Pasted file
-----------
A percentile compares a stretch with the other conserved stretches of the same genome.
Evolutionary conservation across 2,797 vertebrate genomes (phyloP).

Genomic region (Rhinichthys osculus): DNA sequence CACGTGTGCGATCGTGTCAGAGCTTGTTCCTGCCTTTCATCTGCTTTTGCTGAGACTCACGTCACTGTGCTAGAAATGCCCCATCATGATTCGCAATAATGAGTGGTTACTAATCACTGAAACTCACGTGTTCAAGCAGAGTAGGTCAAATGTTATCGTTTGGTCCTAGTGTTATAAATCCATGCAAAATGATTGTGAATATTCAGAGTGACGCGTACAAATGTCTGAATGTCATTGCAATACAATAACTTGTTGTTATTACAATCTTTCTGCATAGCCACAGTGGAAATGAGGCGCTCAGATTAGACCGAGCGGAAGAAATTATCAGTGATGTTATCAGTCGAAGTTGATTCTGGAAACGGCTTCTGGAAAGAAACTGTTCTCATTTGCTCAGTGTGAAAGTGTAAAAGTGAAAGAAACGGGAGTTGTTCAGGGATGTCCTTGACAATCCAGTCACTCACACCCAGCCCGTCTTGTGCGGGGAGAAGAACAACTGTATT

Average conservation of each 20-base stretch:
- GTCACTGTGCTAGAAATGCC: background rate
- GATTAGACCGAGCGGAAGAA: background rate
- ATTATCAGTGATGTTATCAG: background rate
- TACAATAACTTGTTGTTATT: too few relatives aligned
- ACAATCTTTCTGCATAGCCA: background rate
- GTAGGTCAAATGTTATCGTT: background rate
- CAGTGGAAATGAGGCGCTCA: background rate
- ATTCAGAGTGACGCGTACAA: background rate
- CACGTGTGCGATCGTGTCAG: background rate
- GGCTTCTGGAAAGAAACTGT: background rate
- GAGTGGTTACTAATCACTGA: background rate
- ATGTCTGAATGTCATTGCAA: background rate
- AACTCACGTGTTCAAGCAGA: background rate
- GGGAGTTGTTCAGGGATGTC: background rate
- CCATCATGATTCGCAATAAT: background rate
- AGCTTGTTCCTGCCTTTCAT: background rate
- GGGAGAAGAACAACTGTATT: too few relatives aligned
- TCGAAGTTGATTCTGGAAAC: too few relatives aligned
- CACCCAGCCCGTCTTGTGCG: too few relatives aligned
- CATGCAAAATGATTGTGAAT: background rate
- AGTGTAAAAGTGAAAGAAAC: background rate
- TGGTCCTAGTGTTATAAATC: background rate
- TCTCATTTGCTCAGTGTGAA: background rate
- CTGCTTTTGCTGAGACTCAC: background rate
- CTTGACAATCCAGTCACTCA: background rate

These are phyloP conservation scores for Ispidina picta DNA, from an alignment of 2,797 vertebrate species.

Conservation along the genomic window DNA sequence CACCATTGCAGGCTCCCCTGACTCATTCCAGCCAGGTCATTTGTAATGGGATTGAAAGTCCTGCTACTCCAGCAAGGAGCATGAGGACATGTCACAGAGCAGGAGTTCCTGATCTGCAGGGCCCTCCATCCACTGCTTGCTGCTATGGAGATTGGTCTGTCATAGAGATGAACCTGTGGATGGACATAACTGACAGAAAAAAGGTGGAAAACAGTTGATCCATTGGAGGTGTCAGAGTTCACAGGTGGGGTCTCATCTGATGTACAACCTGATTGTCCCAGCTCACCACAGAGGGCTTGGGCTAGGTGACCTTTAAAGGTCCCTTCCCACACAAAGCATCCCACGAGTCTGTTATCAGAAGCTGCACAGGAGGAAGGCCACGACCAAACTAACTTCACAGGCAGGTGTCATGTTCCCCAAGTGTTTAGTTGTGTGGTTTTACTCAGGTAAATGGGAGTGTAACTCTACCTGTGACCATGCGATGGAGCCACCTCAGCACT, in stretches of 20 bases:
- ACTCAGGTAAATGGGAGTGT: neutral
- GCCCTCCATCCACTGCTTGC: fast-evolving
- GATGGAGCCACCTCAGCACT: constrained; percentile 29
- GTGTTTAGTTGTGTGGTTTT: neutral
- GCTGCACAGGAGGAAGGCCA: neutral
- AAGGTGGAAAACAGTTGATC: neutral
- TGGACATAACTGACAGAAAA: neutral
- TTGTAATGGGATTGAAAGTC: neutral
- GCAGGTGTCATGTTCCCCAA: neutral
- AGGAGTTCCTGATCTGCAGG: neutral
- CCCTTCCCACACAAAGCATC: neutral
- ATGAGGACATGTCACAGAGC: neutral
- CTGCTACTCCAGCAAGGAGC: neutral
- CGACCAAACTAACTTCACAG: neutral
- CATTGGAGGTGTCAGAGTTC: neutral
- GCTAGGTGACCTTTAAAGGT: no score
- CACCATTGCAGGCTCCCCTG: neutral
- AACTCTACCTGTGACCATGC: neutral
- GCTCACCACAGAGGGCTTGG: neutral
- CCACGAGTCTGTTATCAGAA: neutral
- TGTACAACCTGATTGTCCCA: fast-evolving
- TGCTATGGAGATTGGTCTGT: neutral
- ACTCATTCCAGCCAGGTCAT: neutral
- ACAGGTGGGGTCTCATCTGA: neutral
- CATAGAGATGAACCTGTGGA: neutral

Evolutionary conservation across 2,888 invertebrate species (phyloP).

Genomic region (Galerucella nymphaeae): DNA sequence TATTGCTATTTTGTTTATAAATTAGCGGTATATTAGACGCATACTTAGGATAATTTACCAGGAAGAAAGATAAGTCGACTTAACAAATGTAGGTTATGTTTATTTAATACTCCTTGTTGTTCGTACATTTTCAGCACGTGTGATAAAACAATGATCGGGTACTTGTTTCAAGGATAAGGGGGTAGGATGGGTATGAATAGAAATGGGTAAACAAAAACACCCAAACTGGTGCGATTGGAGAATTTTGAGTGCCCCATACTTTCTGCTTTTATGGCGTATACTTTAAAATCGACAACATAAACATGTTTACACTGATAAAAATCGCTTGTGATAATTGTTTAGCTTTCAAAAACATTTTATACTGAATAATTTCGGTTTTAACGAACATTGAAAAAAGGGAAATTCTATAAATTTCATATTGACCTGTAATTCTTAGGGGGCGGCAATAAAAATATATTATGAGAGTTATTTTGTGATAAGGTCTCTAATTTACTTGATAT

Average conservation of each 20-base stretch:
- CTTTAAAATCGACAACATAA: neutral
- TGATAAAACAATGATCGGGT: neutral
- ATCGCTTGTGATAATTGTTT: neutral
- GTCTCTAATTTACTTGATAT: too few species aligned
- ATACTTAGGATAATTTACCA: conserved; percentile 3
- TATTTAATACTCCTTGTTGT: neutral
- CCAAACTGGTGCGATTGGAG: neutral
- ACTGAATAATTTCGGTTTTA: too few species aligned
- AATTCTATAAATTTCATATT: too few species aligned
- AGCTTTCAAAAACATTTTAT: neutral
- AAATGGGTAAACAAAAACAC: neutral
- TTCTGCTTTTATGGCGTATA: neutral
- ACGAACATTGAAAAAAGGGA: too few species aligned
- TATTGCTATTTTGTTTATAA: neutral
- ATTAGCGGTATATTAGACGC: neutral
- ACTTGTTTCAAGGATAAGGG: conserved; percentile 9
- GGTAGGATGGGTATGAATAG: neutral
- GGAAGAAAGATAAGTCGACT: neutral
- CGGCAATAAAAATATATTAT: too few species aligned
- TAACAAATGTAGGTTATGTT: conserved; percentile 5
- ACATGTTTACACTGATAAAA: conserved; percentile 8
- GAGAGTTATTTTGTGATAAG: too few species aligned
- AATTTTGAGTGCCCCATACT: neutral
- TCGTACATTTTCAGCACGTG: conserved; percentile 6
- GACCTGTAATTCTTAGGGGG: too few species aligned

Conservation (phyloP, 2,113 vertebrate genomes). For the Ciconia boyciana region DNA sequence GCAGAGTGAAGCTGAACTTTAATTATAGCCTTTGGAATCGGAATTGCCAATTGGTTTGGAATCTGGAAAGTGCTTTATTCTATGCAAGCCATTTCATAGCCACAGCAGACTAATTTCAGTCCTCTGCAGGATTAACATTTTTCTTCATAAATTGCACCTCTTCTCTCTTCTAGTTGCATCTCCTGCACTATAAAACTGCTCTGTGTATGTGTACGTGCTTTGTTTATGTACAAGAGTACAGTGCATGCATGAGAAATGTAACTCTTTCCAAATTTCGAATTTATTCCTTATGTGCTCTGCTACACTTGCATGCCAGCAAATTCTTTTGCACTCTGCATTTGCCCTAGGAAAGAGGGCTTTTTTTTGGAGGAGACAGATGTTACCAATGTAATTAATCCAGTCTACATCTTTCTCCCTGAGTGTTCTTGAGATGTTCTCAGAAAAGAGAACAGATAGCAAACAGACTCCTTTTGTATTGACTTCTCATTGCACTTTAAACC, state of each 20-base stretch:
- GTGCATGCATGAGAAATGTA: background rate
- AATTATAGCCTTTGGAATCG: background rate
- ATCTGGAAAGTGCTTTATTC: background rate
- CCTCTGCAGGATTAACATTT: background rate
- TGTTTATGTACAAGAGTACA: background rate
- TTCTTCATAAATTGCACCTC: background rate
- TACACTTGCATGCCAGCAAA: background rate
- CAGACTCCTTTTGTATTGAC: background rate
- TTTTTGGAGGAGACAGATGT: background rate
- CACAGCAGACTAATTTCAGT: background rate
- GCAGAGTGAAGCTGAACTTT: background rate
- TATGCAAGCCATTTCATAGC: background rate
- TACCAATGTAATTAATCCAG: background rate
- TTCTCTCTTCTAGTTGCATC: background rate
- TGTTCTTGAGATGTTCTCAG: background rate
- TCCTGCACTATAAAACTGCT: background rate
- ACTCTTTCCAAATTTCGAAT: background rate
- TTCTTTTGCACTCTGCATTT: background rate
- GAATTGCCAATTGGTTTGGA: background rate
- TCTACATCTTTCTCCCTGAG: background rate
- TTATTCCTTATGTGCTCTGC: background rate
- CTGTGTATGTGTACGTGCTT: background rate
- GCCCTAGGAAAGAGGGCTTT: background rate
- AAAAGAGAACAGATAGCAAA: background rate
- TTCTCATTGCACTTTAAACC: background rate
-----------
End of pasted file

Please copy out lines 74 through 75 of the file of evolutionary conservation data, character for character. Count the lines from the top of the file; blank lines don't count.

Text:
- ATTAGCGGTATATTAGACGC: neutral
- ACTTGTTTCAAGGATAAGGG: conserved; percentile 9